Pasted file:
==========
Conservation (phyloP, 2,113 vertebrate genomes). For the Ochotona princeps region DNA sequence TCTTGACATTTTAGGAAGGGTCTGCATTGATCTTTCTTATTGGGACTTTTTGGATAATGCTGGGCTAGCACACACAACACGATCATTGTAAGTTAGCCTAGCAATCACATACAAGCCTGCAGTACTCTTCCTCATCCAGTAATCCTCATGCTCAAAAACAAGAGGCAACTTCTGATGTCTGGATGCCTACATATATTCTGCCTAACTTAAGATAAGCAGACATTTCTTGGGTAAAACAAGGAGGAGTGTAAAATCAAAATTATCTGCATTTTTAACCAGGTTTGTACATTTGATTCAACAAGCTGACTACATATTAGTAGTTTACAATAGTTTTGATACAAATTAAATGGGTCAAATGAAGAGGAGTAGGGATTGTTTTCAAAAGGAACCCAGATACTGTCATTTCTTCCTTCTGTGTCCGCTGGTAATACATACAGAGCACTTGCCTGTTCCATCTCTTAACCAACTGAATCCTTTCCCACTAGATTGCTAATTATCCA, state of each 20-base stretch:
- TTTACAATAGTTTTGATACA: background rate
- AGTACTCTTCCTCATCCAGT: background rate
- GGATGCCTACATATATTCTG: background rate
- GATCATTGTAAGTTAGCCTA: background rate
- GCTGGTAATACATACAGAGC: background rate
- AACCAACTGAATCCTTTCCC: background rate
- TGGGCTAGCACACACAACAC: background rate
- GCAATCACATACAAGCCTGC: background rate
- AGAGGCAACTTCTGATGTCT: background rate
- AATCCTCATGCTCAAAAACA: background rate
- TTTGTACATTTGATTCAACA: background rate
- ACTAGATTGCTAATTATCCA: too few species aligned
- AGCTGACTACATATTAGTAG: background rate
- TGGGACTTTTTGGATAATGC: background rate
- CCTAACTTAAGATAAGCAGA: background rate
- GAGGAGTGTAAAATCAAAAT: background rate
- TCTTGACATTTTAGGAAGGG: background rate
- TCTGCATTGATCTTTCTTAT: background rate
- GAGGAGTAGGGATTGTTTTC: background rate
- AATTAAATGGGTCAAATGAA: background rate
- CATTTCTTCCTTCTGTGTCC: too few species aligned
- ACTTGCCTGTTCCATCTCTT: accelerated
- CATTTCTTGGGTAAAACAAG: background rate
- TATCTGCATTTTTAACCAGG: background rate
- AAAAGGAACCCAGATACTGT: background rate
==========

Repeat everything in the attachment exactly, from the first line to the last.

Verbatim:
Conservation (phyloP, 2,113 vertebrate genomes). For the Ochotona princeps region DNA sequence TCTTGACATTTTAGGAAGGGTCTGCATTGATCTTTCTTATTGGGACTTTTTGGATAATGCTGGGCTAGCACACACAACACGATCATTGTAAGTTAGCCTAGCAATCACATACAAGCCTGCAGTACTCTTCCTCATCCAGTAATCCTCATGCTCAAAAACAAGAGGCAACTTCTGATGTCTGGATGCCTACATATATTCTGCCTAACTTAAGATAAGCAGACATTTCTTGGGTAAAACAAGGAGGAGTGTAAAATCAAAATTATCTGCATTTTTAACCAGGTTTGTACATTTGATTCAACAAGCTGACTACATATTAGTAGTTTACAATAGTTTTGATACAAATTAAATGGGTCAAATGAAGAGGAGTAGGGATTGTTTTCAAAAGGAACCCAGATACTGTCATTTCTTCCTTCTGTGTCCGCTGGTAATACATACAGAGCACTTGCCTGTTCCATCTCTTAACCAACTGAATCCTTTCCCACTAGATTGCTAATTATCCA, state of each 20-base stretch:
- TTTACAATAGTTTTGATACA: background rate
- AGTACTCTTCCTCATCCAGT: background rate
- GGATGCCTACATATATTCTG: background rate
- GATCATTGTAAGTTAGCCTA: background rate
- GCTGGTAATACATACAGAGC: background rate
- AACCAACTGAATCCTTTCCC: background rate
- TGGGCTAGCACACACAACAC: background rate
- GCAATCACATACAAGCCTGC: background rate
- AGAGGCAACTTCTGATGTCT: background rate
- AATCCTCATGCTCAAAAACA: background rate
- TTTGTACATTTGATTCAACA: background rate
- ACTAGATTGCTAATTATCCA: too few species aligned
- AGCTGACTACATATTAGTAG: background rate
- TGGGACTTTTTGGATAATGC: background rate
- CCTAACTTAAGATAAGCAGA: background rate
- GAGGAGTGTAAAATCAAAAT: background rate
- TCTTGACATTTTAGGAAGGG: background rate
- TCTGCATTGATCTTTCTTAT: background rate
- GAGGAGTAGGGATTGTTTTC: background rate
- AATTAAATGGGTCAAATGAA: background rate
- CATTTCTTCCTTCTGTGTCC: too few species aligned
- ACTTGCCTGTTCCATCTCTT: accelerated
- CATTTCTTGGGTAAAACAAG: background rate
- TATCTGCATTTTTAACCAGG: background rate
- AAAAGGAACCCAGATACTGT: background rate